david ross mcirvine  •  Link

Mojo deprivation

Mojo Nixon's peculiar half-brother? The one they keep locked away?

dirk  •  Link

Justinian's plague

re - Robert Gertz

Recent research seems to indicate malaria as the probable culprit.

Araucaria  •  Link

Dirk, re Justinian's plague

Malaria could still have been connected with baths -- the mosquitoes could have been breeding in there.

Cumgranissalis  •  Link

RE: baths; there be puddles near every junction of the water pipe [especially left for the bathing Sparrows], at each of the water barrels [butts] on every street and alley way, in those court yards under every horse trough, in fact every where , there be plenty of stagnant water, [must keep the dust down]. So the source of the ague be unlimited. In the warmer weather, there be so many flies and blue bottles hanging on for dear life at every butcher's carcass too. Gone be the days when a household be a needing sticky paper coated with arsenic [ I doth believe] for keeping a record of whom has the most atractive home.

Cumgranissalis  •  Link

Re: Publick baths, back in 1650's Publick baths be torn down, as they be dens of a popular French curse and for being popular for other unsavory acts against ... .

Second Reading

Terry Foreman  •  Link

In the House of Lords today, pomp and ceremony over: Bills passed by Commission.…

The House was adjourned during Pleasure; and the Peers went to put on their Robes, in order to the passing of Two Bills by His Majesty's Commission under the Great Seal.
The House being resumed; The Lord Chancellor, the Lord Treasurer, the Lord Privy Seal, the Marquis of Dorchester, and the Lord Great Chamberlain, sat upon a Form set across the House, between the State and the Lord Chancellor's Woolsack; the Peers being all in their Robes, and sat covered.
Then the Lord Chancellor gave Directions to the Gentleman Usher of the Black Rod, to go to the House of Commons; and acquaint them, "That the King hath sent a Commission for the passing of some Bills; and to desire them to come up, and be present at the passing of them."

The House of Commons being come, with their Speaker; The Lord Chancellor acquainted them, "That the King hath sent a Commission, under the Great Seal, for passing the Royal Assent unto Two Bills; one, concerning the amending the Highways and Streets in the Cities of London and Westm. and Parts adjacent; the other, against Quakers."
Which Commission being presented to the Lord Chancellor, and the rest of the Lords Commissioners, by the Clerk of the Parliaments, upon his Knee; he brought the same to his Table, where it was read publicly.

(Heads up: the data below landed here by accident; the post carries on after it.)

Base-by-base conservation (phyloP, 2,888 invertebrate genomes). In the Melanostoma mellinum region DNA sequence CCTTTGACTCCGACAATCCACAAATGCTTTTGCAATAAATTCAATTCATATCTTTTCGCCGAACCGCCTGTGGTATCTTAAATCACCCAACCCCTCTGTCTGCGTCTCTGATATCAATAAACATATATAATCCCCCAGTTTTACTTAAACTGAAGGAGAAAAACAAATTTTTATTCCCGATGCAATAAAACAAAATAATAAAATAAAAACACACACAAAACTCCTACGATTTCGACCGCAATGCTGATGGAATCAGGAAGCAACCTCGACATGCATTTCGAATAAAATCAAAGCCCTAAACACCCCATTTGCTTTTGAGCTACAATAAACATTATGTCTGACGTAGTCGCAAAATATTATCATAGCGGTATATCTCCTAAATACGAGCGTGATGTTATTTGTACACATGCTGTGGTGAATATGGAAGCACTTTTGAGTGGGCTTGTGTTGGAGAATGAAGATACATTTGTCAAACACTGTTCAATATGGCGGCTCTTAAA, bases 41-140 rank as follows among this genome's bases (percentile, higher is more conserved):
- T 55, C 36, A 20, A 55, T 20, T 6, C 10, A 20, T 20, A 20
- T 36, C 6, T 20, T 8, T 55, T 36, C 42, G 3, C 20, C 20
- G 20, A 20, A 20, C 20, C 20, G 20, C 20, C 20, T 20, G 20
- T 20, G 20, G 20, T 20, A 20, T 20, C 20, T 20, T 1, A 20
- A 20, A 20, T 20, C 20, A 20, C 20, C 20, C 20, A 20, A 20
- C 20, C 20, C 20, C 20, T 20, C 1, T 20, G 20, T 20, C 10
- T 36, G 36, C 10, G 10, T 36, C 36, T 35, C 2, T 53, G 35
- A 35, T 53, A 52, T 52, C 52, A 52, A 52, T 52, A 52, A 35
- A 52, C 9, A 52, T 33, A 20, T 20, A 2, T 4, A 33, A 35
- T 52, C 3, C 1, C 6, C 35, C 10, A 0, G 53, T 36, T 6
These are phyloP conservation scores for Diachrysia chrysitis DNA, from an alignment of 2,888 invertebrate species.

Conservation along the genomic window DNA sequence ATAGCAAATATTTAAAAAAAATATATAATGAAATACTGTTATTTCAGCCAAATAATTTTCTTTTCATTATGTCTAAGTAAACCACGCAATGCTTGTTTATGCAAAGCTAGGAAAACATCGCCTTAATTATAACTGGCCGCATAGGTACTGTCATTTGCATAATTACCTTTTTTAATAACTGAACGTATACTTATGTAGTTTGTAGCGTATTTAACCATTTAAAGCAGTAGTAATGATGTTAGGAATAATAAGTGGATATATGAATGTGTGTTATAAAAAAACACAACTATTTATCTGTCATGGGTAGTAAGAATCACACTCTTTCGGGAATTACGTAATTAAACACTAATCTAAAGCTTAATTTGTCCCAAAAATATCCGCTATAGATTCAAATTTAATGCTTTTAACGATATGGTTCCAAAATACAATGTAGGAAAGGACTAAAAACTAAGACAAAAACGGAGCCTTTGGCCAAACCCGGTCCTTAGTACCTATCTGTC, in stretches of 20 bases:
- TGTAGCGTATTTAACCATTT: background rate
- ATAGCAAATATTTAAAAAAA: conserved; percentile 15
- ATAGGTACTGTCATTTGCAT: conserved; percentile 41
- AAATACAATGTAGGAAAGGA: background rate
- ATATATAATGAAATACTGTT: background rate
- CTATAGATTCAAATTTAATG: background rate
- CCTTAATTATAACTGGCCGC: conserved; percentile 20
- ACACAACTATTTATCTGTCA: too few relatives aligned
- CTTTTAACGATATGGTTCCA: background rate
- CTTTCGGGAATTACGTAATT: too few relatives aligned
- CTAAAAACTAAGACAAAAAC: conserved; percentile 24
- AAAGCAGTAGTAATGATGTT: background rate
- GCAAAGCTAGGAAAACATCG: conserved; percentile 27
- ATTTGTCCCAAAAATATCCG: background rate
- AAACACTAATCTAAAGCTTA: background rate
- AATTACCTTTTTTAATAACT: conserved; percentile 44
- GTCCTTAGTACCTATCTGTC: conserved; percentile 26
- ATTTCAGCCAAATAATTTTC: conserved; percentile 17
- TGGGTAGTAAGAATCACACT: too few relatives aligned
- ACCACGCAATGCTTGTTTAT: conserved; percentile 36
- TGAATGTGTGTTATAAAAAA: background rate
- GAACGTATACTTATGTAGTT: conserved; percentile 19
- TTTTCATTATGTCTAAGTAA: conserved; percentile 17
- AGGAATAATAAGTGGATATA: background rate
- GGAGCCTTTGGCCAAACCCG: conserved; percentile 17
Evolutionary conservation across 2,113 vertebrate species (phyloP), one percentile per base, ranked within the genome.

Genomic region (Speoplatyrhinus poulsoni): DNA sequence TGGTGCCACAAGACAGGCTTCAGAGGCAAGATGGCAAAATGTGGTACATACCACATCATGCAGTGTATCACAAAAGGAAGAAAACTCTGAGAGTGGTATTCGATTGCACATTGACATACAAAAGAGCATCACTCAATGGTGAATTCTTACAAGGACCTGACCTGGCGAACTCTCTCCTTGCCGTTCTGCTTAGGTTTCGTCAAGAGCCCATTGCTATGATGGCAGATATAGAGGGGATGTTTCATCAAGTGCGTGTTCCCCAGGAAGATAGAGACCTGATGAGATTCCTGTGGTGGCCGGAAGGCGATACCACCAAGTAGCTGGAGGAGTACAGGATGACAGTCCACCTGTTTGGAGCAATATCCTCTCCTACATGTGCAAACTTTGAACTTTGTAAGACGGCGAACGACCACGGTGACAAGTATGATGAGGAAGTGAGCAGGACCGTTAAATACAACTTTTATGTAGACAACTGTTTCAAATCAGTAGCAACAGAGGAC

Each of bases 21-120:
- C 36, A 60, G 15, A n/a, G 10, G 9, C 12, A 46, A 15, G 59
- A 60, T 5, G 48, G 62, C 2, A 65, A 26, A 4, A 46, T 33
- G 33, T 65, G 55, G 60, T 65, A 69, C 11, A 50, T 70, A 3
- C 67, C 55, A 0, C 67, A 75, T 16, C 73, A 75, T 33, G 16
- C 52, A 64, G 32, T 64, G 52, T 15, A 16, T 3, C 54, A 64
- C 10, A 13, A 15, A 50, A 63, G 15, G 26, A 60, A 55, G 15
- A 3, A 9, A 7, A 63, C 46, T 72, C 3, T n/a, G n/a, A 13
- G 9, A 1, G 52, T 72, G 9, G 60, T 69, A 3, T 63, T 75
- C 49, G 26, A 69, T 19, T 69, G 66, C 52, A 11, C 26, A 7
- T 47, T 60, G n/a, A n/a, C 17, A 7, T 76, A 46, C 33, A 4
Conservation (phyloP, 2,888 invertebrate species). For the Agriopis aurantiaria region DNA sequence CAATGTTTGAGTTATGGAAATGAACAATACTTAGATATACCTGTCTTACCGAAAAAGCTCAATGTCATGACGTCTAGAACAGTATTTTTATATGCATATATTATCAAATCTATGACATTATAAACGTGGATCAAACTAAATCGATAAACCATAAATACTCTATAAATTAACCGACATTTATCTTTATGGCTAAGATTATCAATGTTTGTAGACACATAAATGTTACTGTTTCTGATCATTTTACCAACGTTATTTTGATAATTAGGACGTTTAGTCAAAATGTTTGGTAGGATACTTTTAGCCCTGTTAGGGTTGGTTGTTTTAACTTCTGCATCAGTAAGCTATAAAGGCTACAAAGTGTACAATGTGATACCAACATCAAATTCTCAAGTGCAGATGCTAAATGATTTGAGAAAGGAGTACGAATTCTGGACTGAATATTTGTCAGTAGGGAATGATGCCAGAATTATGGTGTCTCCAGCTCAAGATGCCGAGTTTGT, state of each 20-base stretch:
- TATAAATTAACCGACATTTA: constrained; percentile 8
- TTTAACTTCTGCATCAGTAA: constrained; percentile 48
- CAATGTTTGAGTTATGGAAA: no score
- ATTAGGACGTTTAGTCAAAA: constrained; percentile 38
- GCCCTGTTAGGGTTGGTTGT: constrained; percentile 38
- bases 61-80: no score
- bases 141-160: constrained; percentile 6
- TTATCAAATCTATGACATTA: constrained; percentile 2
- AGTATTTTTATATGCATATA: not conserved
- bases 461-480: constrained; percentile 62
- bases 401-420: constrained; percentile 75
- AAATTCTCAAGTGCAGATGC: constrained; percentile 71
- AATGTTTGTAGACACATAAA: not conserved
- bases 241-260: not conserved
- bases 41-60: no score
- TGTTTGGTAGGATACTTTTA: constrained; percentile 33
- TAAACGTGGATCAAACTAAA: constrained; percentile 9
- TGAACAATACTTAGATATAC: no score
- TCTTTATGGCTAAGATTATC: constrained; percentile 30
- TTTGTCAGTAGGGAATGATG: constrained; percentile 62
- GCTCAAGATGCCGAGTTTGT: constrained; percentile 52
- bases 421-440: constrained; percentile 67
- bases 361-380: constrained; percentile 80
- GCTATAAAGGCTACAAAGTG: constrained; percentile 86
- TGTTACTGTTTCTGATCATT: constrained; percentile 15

Then the Clerk of the Crown read the Titles of the several Acts, as followeth:

"An Act for preventing the Mischiefs and Dangers that may arise, by certain Persons called Quakers, and others, refusing to take lawful Oaths."

"An Act for repairing the Highways and Sewers, and for paving and keeping clean of the Streets, in and about the Cities of London and Westm.; and for reforming of Annoyances and Disorders in the Streets of, and Places adjacent to, the said Cities; and for the regulating and licensing of Hackney Coaches; and for enlarging of several strait and inconvenient Streets and Passages."

To which Bills, severally and distinctly, the Clerk of the Parliaments pronounced the Royal Assent, in these Words,
"Le Roy le veult."

Paul Lazest  •  Link

A question unrelated to today's Pepys entry: when he describes his elicit activities he often employs an odd amalgam of French and Spanish. Presumably he does this to obscure his meaning so that if his wife reads the diary she won't know what he's saying. As his wife was French how would this lingo not be understandable to her?!

Nate Lockwood  •  Link

Paul, Pepys wrote the diary in shorthand which, for practical purposes, was a cypher and unlikely to be understood by anyone else. I assume that the French and Spanish was in shorthand as well.

Terry Foreman  •  Link

Nate, Pepys wrote the bulk of his diary in a shorthand devised by Thomas Shelton, with only a few words, such as names of people and places, written longhand; shorthand was more widely used by scholars in Pepys’ time than it is today. Shelton's *Tachygraphy* was sold in London bookstores in his day and is still held in the Pepysian Library at Magdalene College, Cam.

Pepys tells us others in his circle, including Will Hewer, used Shelton's for administrative convenience. More about Shorthand from this site's Encyclopedia…

Log in to post an annotation.

If you don't have an account, then register here.